Also please visit my main blog (this one has not been used in some time) Nerd’s Blog

  2. Kristie
    August 25, 2011 at 1:47 PM | #3

    That makes sense for items that would only be leased. We have inventory that we both sell and lease (same item) so we would want to have some cost in there when we sell the item to go into our COGS. We also have some items that may be either sold, leased or used for our business purposes. I would assume that I can handle the “used for our business” items the same as the leased ones – just “transfer” them into a separate asset account. Thanks for your help!

  3. August 25, 2011 at 3:06 PM | #4

    Got it. Then in your case you would want to make sure that both items have the same exact COGS (in stock and out of stock).

  4. Kristie
    August 25, 2011 at 3:33 PM | #5

    Okay…one more question – is there an easy way to do that? When I input the invoice to remove one from in stock and add to leased out, I only get an option to input sales price (which cancel each other out) and no way to edit the ave cost that will be input into the COGS account. The two items have different ave costs due to the in stock item being replenished and therefor changing the ave cost. I haven’t done enough transactions to see how the leased out ave cost gets effected but I can’t imagine it will end up the same as the in stock item. The only workaround I’ve found so far is to look at the COGS account right after I do the transaction and then do an inventory value adjustment. That just seems like a LOT of work with a lot of room for error (or forgetting to do the last step). Do you have any easy way to keep the COGS the same for both items? Thanks.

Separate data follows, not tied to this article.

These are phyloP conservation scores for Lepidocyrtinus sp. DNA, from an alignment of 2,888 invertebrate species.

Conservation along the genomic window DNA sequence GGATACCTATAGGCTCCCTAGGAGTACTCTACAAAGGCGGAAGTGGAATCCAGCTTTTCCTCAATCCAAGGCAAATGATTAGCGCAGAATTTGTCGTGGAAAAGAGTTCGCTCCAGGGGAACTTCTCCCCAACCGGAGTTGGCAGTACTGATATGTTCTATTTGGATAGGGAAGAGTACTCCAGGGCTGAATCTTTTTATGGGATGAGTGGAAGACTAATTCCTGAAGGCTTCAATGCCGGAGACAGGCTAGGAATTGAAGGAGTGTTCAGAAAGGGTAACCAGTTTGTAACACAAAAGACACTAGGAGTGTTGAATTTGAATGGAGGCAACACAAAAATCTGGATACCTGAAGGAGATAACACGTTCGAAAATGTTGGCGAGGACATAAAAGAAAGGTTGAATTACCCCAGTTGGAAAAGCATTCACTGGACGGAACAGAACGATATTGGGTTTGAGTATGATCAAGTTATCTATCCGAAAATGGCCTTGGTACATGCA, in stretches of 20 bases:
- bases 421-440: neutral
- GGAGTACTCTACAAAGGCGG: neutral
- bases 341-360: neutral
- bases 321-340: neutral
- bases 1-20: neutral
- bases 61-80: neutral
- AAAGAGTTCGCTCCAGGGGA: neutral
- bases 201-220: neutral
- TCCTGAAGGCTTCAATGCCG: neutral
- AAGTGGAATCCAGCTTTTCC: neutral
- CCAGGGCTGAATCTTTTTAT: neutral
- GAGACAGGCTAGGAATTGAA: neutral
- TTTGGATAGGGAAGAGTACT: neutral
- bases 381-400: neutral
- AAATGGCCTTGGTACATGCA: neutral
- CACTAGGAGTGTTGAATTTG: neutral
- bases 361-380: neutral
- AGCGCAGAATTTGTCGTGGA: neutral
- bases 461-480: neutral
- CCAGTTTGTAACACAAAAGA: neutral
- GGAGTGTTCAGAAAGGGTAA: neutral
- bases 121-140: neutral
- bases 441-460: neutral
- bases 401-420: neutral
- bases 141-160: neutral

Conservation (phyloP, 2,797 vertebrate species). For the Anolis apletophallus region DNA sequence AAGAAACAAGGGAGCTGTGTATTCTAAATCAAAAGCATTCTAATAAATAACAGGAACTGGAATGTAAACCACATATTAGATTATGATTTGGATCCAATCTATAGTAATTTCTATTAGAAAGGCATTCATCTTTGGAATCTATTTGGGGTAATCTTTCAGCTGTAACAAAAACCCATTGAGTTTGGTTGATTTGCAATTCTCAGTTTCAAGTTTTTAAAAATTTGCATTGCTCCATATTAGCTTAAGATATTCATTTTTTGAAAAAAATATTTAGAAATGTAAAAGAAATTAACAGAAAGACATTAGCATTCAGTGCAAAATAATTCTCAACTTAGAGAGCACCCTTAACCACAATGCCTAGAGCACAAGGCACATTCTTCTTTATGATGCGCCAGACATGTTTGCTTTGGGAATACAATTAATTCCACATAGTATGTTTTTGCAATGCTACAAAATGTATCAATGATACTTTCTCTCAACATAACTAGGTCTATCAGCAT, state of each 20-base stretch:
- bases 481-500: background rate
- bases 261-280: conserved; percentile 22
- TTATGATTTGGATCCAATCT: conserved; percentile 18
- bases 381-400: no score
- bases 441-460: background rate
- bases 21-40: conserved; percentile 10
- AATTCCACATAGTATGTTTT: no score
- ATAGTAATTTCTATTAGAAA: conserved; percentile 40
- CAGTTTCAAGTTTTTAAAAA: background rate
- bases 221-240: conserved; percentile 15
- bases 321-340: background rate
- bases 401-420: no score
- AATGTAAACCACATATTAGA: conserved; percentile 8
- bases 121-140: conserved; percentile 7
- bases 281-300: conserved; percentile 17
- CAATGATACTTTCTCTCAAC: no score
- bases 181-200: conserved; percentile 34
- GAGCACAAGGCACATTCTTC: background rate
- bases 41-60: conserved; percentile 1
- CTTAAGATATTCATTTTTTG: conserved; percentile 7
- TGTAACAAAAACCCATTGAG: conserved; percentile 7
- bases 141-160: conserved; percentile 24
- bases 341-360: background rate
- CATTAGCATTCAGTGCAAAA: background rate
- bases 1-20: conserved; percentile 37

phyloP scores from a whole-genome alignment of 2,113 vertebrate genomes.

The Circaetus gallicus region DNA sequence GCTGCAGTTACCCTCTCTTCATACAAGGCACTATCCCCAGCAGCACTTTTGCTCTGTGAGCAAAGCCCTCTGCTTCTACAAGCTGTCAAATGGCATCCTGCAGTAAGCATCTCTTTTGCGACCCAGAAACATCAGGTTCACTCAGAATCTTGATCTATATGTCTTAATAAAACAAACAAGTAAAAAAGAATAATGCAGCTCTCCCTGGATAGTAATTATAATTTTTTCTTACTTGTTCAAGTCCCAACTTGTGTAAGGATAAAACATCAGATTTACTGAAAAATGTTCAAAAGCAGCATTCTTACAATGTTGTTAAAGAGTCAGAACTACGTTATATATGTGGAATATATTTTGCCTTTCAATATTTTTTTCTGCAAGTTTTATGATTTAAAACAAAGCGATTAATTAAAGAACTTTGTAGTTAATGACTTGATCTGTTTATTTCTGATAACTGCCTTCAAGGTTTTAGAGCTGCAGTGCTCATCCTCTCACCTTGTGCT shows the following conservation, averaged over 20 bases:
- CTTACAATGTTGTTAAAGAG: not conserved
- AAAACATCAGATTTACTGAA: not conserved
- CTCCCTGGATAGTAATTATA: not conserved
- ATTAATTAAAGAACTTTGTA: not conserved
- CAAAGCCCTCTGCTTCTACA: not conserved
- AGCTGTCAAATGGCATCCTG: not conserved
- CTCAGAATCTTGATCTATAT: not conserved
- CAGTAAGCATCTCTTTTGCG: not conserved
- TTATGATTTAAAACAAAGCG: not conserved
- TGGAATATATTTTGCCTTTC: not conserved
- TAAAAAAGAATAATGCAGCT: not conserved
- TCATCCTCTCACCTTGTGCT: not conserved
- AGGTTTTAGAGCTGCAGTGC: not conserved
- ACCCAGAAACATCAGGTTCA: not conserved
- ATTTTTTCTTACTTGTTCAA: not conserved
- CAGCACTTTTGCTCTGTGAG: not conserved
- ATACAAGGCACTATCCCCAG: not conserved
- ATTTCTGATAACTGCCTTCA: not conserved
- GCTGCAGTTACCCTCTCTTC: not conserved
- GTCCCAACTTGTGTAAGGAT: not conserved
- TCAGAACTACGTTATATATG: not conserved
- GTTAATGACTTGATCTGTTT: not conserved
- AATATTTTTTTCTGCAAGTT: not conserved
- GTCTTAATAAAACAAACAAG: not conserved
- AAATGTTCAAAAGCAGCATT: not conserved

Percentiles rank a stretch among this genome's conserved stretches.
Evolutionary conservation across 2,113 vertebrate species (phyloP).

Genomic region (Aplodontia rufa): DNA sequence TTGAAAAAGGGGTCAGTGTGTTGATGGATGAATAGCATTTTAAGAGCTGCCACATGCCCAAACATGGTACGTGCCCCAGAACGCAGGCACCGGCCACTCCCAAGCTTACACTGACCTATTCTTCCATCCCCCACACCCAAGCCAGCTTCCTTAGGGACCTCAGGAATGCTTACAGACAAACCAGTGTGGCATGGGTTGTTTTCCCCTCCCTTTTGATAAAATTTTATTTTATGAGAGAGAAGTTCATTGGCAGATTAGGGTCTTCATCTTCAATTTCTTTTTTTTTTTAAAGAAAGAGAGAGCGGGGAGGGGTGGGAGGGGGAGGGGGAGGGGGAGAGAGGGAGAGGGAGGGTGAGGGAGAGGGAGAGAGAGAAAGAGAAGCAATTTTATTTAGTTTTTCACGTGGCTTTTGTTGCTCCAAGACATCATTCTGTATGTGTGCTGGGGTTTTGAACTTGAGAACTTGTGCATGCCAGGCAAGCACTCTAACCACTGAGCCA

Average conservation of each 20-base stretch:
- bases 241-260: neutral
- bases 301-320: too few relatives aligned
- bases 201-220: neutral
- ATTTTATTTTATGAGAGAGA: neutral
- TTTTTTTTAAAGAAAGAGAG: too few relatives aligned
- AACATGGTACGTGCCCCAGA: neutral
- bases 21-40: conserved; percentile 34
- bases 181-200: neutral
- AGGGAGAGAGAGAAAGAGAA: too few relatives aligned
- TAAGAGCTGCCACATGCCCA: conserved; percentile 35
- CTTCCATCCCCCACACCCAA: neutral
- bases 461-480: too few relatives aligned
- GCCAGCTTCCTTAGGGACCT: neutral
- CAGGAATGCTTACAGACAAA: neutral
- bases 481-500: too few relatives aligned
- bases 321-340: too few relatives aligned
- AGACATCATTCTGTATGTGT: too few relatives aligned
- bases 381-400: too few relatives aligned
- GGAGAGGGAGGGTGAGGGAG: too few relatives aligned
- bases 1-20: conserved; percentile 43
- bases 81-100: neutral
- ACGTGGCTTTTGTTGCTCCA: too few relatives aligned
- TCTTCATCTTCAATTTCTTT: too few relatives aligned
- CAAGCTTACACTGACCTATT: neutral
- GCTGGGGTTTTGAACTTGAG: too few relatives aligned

5. August 25, 2011 at 3:40 PM | #6

    Whenever you make changes to an item (in stock) that affect it’s cost, you have to adjust the inventory value on the out of stock item so that it agrees. The only way is by doing inventory adjustments.